Friday, December 04, 2009

Should you only praise and love your children?

Over the Thanksgiving weekend a friend told me about Nurture Shock by Po Bronson and Ashley Merryman. The authors reviewed current beliefs about parenting, and looked at the research. They explain how several myths on how to raise children are wrong.

One of their findings was that it is best when parents both praise and give corrective feedback. And we have to be careful about what we praise. If we praise the wrong things, like "You are so smart," too often children will then be reluctant to try difficult tasks. It is better to says things like "You are persistent!"

In It’s OK to praise, punish, Joanne Jacobs recounts an experiment where children in the US and Hong Kong were given IQ tests. No matter how the children did, the researcher told the mothers their children had done poorly. Joanne writes:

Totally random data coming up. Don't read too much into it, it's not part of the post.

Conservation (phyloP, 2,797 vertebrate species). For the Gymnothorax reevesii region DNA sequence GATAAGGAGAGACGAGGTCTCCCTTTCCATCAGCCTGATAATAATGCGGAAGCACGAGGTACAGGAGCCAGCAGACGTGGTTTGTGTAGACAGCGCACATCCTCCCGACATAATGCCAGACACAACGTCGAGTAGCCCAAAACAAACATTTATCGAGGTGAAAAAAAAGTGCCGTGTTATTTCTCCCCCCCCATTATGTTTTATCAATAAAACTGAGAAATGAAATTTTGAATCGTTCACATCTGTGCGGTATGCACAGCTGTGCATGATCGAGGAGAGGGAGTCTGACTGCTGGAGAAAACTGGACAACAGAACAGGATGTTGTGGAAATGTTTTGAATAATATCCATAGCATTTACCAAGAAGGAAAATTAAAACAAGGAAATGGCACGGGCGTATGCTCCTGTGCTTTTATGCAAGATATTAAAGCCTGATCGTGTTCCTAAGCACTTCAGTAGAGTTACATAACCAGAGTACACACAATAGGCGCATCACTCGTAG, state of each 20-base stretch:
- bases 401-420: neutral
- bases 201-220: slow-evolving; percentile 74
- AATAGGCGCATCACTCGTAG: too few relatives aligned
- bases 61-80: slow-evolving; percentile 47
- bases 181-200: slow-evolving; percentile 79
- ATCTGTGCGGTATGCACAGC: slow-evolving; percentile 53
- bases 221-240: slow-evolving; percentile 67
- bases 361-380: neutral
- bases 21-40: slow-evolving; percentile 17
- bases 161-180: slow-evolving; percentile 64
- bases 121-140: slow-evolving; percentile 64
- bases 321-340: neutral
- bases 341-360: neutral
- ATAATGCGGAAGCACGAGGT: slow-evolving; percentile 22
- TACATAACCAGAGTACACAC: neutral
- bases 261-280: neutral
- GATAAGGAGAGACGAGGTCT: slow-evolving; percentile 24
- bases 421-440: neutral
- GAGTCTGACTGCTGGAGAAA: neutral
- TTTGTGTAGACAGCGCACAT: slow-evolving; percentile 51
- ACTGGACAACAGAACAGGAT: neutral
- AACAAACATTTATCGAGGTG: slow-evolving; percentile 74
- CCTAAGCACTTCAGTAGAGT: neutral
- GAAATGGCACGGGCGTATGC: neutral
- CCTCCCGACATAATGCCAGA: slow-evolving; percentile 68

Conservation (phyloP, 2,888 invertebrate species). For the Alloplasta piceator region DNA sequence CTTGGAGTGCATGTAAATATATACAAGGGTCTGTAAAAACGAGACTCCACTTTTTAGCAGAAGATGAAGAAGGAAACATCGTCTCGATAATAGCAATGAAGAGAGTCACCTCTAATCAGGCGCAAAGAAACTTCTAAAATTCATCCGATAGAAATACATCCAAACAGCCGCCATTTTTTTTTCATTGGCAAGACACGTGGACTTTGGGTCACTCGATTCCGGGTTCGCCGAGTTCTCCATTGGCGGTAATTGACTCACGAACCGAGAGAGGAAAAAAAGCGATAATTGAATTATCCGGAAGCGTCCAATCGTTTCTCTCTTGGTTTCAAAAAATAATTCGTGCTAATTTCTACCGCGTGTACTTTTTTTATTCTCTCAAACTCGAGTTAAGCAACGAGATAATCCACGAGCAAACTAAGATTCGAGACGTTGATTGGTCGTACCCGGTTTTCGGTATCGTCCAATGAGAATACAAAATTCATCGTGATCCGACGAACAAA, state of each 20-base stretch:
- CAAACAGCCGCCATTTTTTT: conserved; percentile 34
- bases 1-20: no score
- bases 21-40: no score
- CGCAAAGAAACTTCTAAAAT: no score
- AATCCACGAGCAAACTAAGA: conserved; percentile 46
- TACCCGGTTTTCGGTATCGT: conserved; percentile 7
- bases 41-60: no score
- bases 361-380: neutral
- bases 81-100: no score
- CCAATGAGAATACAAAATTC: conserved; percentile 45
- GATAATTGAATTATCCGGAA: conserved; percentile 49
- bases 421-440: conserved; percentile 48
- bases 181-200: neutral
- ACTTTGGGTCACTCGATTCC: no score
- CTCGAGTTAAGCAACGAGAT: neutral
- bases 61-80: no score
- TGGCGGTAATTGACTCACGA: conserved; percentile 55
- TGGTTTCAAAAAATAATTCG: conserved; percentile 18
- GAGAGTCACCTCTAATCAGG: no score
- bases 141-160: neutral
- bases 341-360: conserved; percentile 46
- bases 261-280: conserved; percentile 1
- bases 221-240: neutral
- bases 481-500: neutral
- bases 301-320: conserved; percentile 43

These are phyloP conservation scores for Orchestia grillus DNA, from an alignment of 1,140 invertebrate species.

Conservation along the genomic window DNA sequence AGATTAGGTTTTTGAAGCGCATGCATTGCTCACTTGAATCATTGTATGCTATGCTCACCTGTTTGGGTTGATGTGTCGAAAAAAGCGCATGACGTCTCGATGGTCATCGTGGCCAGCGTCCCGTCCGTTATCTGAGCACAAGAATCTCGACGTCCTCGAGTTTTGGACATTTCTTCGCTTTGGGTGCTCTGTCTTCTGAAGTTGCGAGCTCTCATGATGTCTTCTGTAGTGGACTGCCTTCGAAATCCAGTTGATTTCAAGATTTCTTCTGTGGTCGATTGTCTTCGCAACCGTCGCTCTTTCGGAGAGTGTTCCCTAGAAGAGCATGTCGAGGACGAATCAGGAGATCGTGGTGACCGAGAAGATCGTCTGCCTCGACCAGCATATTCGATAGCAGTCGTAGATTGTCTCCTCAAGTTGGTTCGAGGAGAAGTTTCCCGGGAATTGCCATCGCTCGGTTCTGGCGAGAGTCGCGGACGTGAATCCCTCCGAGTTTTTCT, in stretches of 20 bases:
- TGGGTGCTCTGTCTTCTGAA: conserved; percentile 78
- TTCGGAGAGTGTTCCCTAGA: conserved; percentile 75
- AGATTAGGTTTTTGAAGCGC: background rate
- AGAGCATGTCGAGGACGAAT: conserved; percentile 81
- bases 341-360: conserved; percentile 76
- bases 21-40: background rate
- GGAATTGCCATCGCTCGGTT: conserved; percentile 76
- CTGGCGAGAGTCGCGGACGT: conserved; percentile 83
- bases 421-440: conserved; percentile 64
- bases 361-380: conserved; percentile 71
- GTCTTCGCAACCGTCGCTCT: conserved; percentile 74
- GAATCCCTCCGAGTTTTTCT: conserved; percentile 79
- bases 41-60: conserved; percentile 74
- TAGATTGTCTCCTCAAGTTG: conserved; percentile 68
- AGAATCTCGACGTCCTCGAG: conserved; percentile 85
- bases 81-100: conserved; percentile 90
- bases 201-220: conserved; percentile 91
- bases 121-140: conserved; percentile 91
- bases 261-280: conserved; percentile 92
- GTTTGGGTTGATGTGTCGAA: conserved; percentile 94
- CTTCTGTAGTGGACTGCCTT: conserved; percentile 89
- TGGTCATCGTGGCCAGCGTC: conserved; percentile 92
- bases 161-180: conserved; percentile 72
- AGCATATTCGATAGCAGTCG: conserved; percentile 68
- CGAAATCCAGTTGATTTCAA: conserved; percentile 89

Then she left the mothers in the room with the kids for five minutes.
The American moms talked to their kids about what they would have for dinner. They talked about the day. They never mentioned the test. The Chinese moms immediately told the kids that the children didn’t do well enough on the test; then the mothers and children sat down to look at where the kids went wrong.
Upon the retest, the Chinese kids improved at twice the rate of the Americans.


Here is an interview with Po Bronson:

For more information you might check out ABC Newss interview of Po Bronson in The Myth of Praise, or the NurtureShock web site.

Nurture Shock looks worth reading. I have reserved it at my local library.

Technorati tags: children, parenting

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